TALLAHASSEE — A new twist emerged this week in the debate over "double-dipping."
Some Florida officials collecting both a pension and a salary could be facing federal tax problems, possibly even the repayment of thousands of dollars.
IRS regulations prohibit employees who have not reached normal retirement age from collecting retirement benefits unless they are bona fide retirees and have terminated employment with no anticipation of continuing to work at the same job, according to a Washington tax lawyer who advises Florida pension officials.
That could present a problem for those Florida double-dippers who have taken advantage of a loophole in the law that has allowed them to "retire," stay away from their jobs for 30 days and then return, collecting their salary and a monthly pension.
It would not affect people who retired from one job and later went to work at a different job.
The issue arose this week as a bill that would ban double-dipping was passed by a Senate committee. Officials at the State Board of Administration, the agency that invests Florida's pension money, consulted tax attorneys about the bill's implications.
Ron Poppell, a senior program officer at the board, raised the issue after a conversation with David Powell, a Washington tax lawyer with the Groom Law Group, a firm that advises Florida pension officials on tax laws.
In a memo to Poppell this week, Powell said IRS regulations forbid anyone not of retirement age from leaving his job, collecting a pension and returning to the same job. If the IRS found the "retirements" to be in violation of federal law, Powell said, those who collected pensions and other benefits could be forced to repay them, with interest and a penalty. The memo did not address whether there would be any tax liability for those individuals.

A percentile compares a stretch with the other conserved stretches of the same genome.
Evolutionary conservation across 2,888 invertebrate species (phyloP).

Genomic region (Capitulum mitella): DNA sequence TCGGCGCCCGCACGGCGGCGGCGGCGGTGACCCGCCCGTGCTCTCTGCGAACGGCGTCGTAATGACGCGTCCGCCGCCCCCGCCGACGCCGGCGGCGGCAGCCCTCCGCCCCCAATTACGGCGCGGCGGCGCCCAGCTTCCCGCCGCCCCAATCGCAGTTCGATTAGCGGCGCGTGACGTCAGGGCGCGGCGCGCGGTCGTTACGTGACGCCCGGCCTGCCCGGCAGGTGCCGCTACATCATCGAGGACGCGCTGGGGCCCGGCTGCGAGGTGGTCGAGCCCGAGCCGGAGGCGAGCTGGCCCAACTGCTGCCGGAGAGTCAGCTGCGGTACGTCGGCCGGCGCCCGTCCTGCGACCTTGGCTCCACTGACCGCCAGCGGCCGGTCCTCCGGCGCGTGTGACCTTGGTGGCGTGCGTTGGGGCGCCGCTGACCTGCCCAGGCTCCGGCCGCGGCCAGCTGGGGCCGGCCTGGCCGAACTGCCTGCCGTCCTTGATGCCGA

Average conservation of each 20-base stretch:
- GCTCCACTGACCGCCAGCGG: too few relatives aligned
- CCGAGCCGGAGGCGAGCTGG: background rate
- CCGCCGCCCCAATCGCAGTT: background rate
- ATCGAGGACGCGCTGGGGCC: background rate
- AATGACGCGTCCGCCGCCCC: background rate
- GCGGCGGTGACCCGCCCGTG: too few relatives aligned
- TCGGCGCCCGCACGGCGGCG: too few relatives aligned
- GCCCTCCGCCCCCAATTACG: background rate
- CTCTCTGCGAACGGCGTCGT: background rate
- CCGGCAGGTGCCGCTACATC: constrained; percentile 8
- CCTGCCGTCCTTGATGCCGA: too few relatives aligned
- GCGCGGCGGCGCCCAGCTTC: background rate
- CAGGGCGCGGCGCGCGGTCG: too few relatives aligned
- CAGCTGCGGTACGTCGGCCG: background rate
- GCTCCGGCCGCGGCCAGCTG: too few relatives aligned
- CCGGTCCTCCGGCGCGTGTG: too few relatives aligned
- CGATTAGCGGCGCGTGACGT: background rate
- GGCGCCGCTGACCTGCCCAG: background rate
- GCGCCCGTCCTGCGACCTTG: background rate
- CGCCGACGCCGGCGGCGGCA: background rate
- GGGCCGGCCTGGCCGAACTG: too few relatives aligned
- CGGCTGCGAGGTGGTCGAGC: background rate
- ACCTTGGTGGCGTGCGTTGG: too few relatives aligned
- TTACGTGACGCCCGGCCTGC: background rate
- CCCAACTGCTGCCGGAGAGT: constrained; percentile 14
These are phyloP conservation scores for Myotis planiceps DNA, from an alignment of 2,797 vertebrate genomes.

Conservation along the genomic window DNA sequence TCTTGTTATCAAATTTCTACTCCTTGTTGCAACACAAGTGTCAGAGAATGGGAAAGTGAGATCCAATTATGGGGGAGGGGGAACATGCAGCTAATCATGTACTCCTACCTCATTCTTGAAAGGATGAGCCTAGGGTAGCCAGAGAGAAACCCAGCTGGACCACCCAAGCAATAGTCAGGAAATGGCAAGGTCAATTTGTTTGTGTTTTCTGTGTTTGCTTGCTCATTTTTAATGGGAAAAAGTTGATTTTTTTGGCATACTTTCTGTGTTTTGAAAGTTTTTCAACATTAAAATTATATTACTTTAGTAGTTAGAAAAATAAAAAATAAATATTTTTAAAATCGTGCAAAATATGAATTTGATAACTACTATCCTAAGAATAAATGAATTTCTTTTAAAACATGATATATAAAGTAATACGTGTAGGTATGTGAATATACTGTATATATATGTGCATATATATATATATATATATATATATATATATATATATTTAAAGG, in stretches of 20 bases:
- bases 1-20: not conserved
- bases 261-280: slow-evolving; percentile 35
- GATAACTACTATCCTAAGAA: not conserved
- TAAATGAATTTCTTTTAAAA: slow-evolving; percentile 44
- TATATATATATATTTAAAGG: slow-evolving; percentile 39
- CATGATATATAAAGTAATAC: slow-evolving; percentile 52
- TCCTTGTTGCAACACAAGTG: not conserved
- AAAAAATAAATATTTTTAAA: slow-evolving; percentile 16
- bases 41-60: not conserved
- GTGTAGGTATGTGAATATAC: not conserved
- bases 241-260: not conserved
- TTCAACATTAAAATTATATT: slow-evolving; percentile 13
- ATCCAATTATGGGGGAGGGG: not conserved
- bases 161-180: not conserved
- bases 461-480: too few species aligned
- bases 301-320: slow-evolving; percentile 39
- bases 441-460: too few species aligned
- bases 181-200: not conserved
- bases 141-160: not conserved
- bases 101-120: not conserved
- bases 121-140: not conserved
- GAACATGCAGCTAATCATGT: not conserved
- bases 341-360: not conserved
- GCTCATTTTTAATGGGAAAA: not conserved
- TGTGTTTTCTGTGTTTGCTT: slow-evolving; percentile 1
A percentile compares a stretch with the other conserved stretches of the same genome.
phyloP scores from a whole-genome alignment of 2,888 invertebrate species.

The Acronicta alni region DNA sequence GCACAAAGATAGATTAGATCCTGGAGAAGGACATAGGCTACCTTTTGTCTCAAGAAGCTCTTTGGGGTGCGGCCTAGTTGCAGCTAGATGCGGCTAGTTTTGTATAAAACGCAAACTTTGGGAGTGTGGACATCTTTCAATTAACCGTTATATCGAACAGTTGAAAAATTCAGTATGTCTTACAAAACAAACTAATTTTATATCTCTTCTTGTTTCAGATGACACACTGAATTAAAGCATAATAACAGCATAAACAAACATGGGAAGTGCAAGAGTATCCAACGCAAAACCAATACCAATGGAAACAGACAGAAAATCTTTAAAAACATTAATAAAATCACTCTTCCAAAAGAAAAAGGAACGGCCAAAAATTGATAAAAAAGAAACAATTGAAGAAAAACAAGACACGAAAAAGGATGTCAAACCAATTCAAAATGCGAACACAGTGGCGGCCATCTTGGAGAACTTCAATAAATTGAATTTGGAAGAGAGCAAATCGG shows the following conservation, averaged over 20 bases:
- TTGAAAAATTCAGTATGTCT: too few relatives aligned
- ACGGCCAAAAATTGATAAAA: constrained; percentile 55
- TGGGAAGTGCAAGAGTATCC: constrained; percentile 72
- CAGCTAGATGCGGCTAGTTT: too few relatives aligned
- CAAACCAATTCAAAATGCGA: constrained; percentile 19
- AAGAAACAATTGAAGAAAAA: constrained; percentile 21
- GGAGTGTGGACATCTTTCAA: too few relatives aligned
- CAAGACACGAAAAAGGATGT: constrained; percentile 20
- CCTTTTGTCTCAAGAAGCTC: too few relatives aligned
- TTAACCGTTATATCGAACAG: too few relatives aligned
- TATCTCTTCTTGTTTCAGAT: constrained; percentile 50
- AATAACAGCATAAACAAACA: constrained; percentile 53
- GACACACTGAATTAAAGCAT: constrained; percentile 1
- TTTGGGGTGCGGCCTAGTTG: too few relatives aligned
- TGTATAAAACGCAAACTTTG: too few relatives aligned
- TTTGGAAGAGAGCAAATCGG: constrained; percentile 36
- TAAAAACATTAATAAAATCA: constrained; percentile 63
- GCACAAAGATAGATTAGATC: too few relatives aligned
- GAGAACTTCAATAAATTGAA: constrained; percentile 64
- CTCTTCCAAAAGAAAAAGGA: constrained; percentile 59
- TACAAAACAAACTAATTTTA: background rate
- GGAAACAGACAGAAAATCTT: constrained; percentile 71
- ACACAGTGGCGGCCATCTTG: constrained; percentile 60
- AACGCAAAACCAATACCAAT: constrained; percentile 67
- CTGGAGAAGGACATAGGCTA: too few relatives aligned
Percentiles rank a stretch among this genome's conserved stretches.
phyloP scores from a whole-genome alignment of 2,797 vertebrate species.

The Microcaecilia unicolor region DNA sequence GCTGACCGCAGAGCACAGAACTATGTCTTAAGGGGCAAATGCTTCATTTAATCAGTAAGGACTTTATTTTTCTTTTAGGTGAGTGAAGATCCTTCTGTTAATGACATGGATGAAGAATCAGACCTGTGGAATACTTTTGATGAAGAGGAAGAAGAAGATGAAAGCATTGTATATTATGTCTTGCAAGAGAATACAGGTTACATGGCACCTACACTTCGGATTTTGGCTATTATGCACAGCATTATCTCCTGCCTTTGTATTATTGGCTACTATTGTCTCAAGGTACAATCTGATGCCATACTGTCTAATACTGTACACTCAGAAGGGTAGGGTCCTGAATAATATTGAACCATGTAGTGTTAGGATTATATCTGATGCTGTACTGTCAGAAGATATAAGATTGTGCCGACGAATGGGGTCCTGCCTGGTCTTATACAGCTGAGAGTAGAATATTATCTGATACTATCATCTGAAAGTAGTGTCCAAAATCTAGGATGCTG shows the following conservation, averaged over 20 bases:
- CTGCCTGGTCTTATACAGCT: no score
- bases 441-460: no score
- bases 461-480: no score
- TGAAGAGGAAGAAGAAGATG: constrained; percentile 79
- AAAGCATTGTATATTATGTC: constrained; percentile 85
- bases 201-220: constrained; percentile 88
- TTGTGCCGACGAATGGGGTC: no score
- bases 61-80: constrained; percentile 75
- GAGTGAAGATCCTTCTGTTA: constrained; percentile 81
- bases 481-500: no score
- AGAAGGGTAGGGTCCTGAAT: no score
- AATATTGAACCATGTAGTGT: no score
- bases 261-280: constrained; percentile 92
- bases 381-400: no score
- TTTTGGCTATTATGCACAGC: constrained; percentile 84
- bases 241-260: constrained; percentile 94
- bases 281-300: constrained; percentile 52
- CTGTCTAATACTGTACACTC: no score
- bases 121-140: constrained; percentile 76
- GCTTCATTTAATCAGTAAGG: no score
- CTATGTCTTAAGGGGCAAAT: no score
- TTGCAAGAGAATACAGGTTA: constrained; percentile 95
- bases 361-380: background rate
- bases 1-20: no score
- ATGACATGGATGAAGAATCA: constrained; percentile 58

The state could be penalized for violating federal regulations and lose its tax exempt status, according to Powell.
Sara Beth Snuggs, director of Florida's Division of Retirement, said she does not believe her agency is covered by the regulations Powell discussed.
But Powell, in his memo to Poppell, said the IRS' long-standing view has included plans like Florida's. Some other state pension plans have issued rules that require prospective retirees to sign a notarized statement swearing that they have not made arrangements with the same employer to continue in the job they are leaving.
That has not happened in Florida. Instead, retiring state employees must terminate their employment for 30 days before they can receive a benefit.
The approximately 220 elected officials who are double-dipping — judges, sheriffs, state attorneys, tax collectors, circuit clerks, property appraisers and others — quietly "retired" after winning re-election, stayed away for 30 days to comply with state pension rules, and returned to the same job.
In most cases, the officials made no public announcement of their retirement, leaving voters unaware that they were collecting both pensions and salaries, until the St. Petersburg Times published their names last year.
Altogether, the elected officials are collecting $936,755 a month in addition to salaries totaling $15.5 million a year and deferred benefits totaling $35.2 million.
A number of senior management officials and university professors also have "retired" with agreements to return to the same jobs.
At the University of Florida, a former medical school dean has identified several professors who had written agreements allowing them to return to their jobs when they "retired." The agreements are part of an ongoing internal investigation ordered by UF trustees.
Sen. Mike Fasano, R-Port Richey, sponsor of the Senate bill banning double-dipping, said that elected officials who retired and returned after 30 days may not be "bona fide" retirees eligible for benefits.
"The elected official may have to pay back the pension and lump sum along with penalties," Fasano said, "and the FRS (Florida Retirement System) may be responsible for penalties as well."
Lucy Morgan can be reached at email@example.com or (850) 224-7263.